On October 15th, Medicare’s version of trick or treat opens its doors. From that date until December 7th, Medicare beneficiaries have the option and opportunity to modify their out-of-pocket costs for the next year. If you are anywhere near or over 65, it is the season of robocalls, a marked increase in the electronic and postal mail from your friends at insurance companies. And since many of us are either in that age group or have a family member in that group, I thought it was worthwhile to breakdown the choices and provide some guidance.
The basis of all plans is Medicare A and B.
This covers the cost of hospitalizations. If you have paid into Medicare through taxes on your employment for 10 years, there is no premium. If you have not paid into the system, your premium in 2019 varied between $240 and $437/month. Every time you are hospitalized, you have an out-of-pocket deductible of $1364, at least in 2019. It covers a sixty-day period from the day of initial admission. It includes skilled nursing facilities and home health care. It even covers hospital readmission during the same 60-day period. Only about 5% of individuals over age 65 are hospitalized more than once annually; for most patients, the deductible is a reasonable estimate of their actual spending.
This covers the costs of physicians, other providers, and durable medical goods. There is a monthly premium for this coverage; in 2020, it will be $144/month or $1728/annually. That premium increases for those with $170,000 in income (joint filing) for the two years before they begin Medicare. 91% of Americans, at least in 2015, had joint incomes below this level. You are also responsible for an initial out of pocket costs, a deductible of $185. You have an additional out-of-pocket expense of 20% of Medicare’s allowable charge.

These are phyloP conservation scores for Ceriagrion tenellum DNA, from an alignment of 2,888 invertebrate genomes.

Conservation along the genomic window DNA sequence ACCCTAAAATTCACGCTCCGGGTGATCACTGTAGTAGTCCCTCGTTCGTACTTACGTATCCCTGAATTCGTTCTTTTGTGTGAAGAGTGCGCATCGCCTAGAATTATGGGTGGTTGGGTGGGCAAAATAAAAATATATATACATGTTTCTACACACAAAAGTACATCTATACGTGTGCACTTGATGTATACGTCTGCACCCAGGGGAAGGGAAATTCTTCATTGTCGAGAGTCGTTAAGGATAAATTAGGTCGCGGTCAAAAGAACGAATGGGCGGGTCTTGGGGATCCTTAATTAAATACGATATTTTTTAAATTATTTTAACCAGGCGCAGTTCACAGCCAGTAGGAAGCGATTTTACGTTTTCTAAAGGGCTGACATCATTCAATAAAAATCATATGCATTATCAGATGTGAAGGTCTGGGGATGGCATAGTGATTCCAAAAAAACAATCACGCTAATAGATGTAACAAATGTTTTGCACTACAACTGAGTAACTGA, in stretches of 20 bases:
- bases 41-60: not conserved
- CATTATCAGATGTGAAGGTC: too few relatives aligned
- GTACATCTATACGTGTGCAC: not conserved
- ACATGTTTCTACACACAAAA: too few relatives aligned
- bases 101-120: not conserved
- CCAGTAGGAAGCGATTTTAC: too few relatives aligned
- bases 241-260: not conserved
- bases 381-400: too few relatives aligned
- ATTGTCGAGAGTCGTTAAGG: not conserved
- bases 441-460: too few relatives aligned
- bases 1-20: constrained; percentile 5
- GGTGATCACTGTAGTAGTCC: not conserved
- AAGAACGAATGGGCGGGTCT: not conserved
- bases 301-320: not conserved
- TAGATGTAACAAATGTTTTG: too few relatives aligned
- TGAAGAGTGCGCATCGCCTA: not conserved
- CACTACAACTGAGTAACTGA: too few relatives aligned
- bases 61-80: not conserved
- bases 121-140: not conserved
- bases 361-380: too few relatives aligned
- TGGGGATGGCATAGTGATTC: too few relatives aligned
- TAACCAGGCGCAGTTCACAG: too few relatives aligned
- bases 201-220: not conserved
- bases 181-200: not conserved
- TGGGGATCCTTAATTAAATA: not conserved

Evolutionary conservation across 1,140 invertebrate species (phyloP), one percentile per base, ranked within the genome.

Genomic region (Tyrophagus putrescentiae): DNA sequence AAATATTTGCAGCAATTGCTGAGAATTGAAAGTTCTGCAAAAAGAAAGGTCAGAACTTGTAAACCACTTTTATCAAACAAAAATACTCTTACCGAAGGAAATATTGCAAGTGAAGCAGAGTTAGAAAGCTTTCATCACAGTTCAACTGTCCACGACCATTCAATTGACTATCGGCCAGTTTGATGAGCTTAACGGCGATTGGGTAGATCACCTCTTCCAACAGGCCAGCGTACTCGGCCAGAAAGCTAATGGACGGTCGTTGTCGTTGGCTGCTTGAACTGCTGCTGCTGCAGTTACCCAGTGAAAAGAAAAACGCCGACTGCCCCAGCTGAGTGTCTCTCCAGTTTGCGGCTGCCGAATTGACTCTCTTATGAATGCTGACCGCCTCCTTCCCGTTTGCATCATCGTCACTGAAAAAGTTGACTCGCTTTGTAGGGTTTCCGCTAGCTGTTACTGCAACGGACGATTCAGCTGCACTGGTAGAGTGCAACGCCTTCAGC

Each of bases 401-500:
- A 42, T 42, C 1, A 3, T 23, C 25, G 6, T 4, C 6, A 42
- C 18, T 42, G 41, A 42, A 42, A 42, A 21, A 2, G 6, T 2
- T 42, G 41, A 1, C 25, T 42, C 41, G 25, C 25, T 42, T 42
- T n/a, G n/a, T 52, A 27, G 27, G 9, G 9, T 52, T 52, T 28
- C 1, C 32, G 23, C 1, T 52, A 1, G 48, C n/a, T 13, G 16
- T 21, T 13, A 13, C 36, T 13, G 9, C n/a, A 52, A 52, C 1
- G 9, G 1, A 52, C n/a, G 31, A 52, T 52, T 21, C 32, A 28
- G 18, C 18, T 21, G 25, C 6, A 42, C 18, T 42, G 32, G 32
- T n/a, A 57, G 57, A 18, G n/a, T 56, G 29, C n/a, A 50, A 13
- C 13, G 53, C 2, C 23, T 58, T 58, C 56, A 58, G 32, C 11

Charges vary with the intensity of the visit, but at the high end, the allowable cost is $167. If your physician participates in Medicare (and most do), they will receive $133 directly from Medicare, and you will owe them the difference, in this instance, $44. If your physician does not participate in Medicare, they can bill no more than 110% of Medicare’s charge, in this instance, $183. They can require you to pay them now and need not submit your Medicare claim. If a claim is filed, you will receive 95% of the allowable charge, in this example $158, leaving you out of pocket cost at $25. This is not a bargain since you will most likely have to file the claim, a project not for the faint of heart.
Bottom Line: Without seeing any physician, your baseline cost is $1728. As you see physicians, you are responsible for the first $185. Since 94% of this age group sees a physician at least every six months, we are looking at a minimum of roughly $1913 annually.
While those current costs look negligible, it is time to take a seat. Now we have to consider the cost of drugs.